- November 23, 1666: Warnaar Hoorenbeeck, plaintiff vs. Jan Jansen van Ooosterhout, defendant. Plaintiff demands 13 sch. of wheat, balance for a wagon. Defendant admits the debt and agrees to pay the 13 sch. of wheat in eight or ten days. The honorable court orders defendant to satisfy plaintiff's demand.
- November 22, N.S. 1666: appeared before me Mattheus Capito, secretary of the village of Wildwyck, and the below-named witnesses: Mr. Reynier Van der Coelan, of the ordered of the aforesaid Warnaer Hoorenbeeck, two new wagons, which the contractor agrees to deliver to the principal at this place in the month of May of the following year of 1667. The principal promises to order for the two new wagons the iron-work and to pay for the labor on said wagons the amount of 180 guilders in sewan or value of the same on delivery. With which contract the aforesaid appearers are satisfied, promising to sincerely comply with the same, pledging their respective persons and estates as per law. On which account the witnesses invited and requested for the purpose, have subscribed to the present with their own hand at Wildwyck on the day and in the near named before. Signed: Reynier Van doer Coeele. The Mark "X" of Warnaer Hoorenbeeck, Roelof Swartwout, Alaerdt Heymansz Roosa. In my presence, signed: Mattheus Capito, Secretary.
- January 8/18, 1667: Warnaer Hooorenbeeck, plaintiff vs. Pieter Hillebrants defendant. Absent - default.
- January 15/25, 1667: Warnaer Hoorenbeeck, plaintiff vs. Pieter Hillebrants defendant., Plaintiff demands of the defendant 7-1/2 sch. of wheat for wages both owing since the year 1663 and requests payment. Defendant answers there was only 6-1/2 sch. of grain loaned to him with one sch. for wages, together 7-1/2 sch. Plaintiff is satisfied with defendants answere. The honorable court orders defendant to pay plaintiff 7-1/2 sch. of wheat.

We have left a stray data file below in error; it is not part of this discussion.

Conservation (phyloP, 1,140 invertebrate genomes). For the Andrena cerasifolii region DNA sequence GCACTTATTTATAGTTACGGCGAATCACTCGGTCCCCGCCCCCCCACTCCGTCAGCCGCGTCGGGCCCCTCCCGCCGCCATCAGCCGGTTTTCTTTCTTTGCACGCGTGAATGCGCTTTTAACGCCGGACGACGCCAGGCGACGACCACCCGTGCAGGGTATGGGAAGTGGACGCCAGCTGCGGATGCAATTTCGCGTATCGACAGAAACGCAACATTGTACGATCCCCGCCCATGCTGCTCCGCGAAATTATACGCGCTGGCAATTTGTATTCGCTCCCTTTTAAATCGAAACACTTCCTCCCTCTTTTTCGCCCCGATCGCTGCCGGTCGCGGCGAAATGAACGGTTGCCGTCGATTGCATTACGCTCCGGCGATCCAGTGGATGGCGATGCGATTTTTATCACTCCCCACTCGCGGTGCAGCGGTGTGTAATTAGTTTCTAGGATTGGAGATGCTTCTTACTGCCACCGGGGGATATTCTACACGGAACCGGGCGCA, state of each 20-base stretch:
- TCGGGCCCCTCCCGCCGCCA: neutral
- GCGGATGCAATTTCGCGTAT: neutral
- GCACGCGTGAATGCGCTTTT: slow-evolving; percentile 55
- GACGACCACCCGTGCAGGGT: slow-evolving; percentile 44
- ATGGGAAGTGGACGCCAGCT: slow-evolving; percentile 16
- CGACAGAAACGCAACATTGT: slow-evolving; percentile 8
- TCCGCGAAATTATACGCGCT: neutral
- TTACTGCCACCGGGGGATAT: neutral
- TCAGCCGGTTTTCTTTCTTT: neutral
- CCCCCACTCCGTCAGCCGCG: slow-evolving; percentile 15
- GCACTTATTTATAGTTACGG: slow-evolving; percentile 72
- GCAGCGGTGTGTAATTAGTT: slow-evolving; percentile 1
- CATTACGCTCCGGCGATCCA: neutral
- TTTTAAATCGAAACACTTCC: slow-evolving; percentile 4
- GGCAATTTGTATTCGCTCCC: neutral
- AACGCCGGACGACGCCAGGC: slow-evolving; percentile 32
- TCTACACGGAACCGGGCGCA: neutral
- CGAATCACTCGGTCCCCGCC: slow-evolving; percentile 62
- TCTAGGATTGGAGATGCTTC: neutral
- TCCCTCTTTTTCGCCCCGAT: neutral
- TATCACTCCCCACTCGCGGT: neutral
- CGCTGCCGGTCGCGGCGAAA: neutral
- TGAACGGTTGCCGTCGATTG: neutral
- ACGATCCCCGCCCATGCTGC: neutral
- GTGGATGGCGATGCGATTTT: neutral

- January 15/25, 1667: Thomas Harmensen, plaintiff vs. Warnaer Hoorenbeeck, defendant. Plaintiff demands of defendant 31 guilders light money with costs. Defendant answers not to owe any more than 13 guilders. Plaintiff answers that he attached on Arent Jansen, wheelwright his claim of 3 sch. of wheat for which attachment defendant has become security. Defendant answers that he became security for as far as he should have received the three sch. of wheat of Aert Martensen Doorn on account of Arent Jansen. The honorable court orders defendant as per admission to satisfy plaintiff for the 13 guilders with costs and that the defendant, as per his own confession, shall be obliged to receive the three sch. of wheat of Aert Martensen Doorn and after having received them, to pay the same to plaintiff.
- Jan 29/Feb 8, 1667: Warnaer Hoorenbeeck, plaintiff vs. Ariaen Gerretsen, defendant. Absent. Warnaer Hoorenbeeck demands payment by defendant of the amount of 116 guilders on account of an assignment of Aert Martensen Doorn from the grain bought at the vendue of Aert Martensen Doorn. The vendue master is instructed to assist plaintiff in judicially enforcing the payment thereof by defendent.
- February 7, 1667/8: Warnaer Horenbeeck, plaintiff vs. Reynier Van Coelen, defendant. Plaintiff demands of defendant 122 guilders for wages. Defendant admits the debt only believes it to be five or six guilders less. The honorable court orders defendant to immediately pay plaintiff what he shall be found to owe after balancing accounts...complains to the honorable court that defendant Van Coelen has publicly on the street called him a thief and a rascal and agrees to prove same. Defendant Van Coelen answers that plaintiff has said that he charges two for one (viz. two pints of wine for one). Agrees to prove the same and also offers to prove the contrary from the charge. Parties ordered to prove their accusations and assertions at the next session under penalty.